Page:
It's unlikely you read these lines and I am certain no one else has any clue as to who these two parties are and that is precisely my wish. For, no way on earth I take part of refreshing your old or any wounds you may have, but allow me, dear, to share with others how it all went on this end:
It was decided by Up-above to have your wedding week coincide with my school summer vacation. I was there. I attended all the celebrations. Your husband and other friends were thrilled and very appreciative to the idea of inviting my close friend – the musician from the neighboring town. You were not there yet when I sang three songs and delivered the only majrooda I knew. There was Monday through Thursday of absolute fun and festivities and we all enjoyed it. Time came when I stood there like a log watching the groom walk away to meet you, one-on-one, probably for the first time. If you only knew, dear Fajria, how much I wanted to dive onto and lock his feet, holding him still and not letting him take any more steps, but the huge rock, so it seemed, that suddenly landed over my chest numbed me in place. A feeling I didn't know what it was! I did not know whether it was a feeling of happiness for you, selfishness, or plain jealousy of a culturally handcuffed and muzzled ebdaewee.
I was awakened by four gunshots followed by few zagharoortas, -the inherited and must go tradition- the finding of the treasury that we both hid. Four pokes of a very sharp pain, dear, felt like they went through me first... I reached to see if any of my body parts have scattered around me and whether I should pick them up and go, run for shelter or just dunk, for I might receive more and lose a limb or two...
I never felt so lonely the way I did on your wedding night; the emptiness, the loneliness and the sense of loss were my only company. It was a long night with no sign to its end and dark with no promise of any light. I went home, climbed onto the roof to my makeshift bed that eased only the natural heat and tried, with no luck, to fall asleep. I knew it's all gone. I knew that the tree of life where our beautiful nest once stood is now nothing but reality of picking-up the pieces and go on with it. My mind was swimming in a sea of the unknowns, only to land far away from these already folded hopes and shattered dreams. ... From all the remedies, it was a lone option my dear, but seemed a wise and must take. Two and a half days later to the hour, I cut my vacation short and headed for the airport to go back to my overseas schooling...I have been here ever since.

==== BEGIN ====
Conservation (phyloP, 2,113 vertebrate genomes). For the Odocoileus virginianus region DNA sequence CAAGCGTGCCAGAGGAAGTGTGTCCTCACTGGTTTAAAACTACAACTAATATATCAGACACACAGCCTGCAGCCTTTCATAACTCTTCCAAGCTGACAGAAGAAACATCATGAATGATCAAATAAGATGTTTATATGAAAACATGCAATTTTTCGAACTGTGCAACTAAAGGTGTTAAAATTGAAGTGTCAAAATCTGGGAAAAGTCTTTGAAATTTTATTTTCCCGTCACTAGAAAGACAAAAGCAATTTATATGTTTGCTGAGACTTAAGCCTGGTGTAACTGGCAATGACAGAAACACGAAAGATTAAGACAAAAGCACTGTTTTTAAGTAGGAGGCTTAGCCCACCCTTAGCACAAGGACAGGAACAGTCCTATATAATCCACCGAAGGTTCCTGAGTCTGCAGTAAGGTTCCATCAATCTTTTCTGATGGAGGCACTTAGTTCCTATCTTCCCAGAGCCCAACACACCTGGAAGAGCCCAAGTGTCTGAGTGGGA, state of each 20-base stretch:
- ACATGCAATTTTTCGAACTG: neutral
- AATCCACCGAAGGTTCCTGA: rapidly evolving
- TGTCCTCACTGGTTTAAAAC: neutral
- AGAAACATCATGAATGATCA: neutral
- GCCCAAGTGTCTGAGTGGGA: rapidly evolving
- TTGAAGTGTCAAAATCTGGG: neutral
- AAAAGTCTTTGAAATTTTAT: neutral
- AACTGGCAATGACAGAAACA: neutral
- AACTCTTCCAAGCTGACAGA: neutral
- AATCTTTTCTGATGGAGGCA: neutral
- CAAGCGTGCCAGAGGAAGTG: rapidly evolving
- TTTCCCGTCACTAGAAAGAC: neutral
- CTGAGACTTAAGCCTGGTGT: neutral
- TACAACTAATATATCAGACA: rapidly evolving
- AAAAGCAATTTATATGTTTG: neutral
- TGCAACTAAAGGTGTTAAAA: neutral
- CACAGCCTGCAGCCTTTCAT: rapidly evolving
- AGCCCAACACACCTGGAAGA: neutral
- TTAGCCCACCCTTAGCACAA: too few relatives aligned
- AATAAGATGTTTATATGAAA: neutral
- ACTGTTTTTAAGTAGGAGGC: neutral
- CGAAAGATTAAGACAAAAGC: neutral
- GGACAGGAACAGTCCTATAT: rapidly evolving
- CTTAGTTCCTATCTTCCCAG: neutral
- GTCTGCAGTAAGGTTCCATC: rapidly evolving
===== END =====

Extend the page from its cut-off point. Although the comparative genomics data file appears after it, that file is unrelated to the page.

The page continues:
Yes, life in general has been good to me. I was very lucky to meet my fortune. She is a good and lovely lady. We share good values and we peruse and enjoy common interests. We both started and are raising a beautiful family and we are blessed to have it as happy as it could be. I have four teenage kids, two girls and two boys. The oldest of them is a girl who will be heading for college next year. Her friends call her Dawn but within the family, she answers to Fajr... there is only one living being who knows where we got that beautiful name. We live and have melted in a nice neighborhood. We are enjoying what you, dear, and what our people lack; freedom, law and order, the main ingredients for prosperity ya noor-a'eni! May our creator soon deliver them to you.
Hope all is well with you and your loved ones!
The collection of these thoughts were triggered by a phone call to my folks back home in recent weeks, where I learned of the passing away of Fajria's mother. I asked my sister, who told me the sad news, to pass my condolences and my deep sympathies to Fajria and to her family.
"Fajria once mentioned, she wanted you" ... replied my sister.
What else but with silence.... and silence was my response... silence that seemed to have lasted for hours.
If you only knew, dear sister, how instant you brought that rock and positioned it back in place... if you only knew how rough you peeled the scabs off my long dried but not yet healed wounds and poured salt in them... if you only knew how much I regret doing nothing when the doing was most needed...I now can only imagine what Fajria went through in the last minutes.... if you only knew how much pain you made me relive, and yes, I will relive it!
The certainty is, sister, you have assured me the journey to my grave in the company of so much guilt and so much pain!..... You should have left a-tebin emm-ghaTee sha'eera...Allah e-samhek, sister, for you do not know what it was and what it is....
- Whatever the circumstances might be; there are many brokenhearted exiled Libyans
and much more are still at home!
- I would love to hear from Fajria.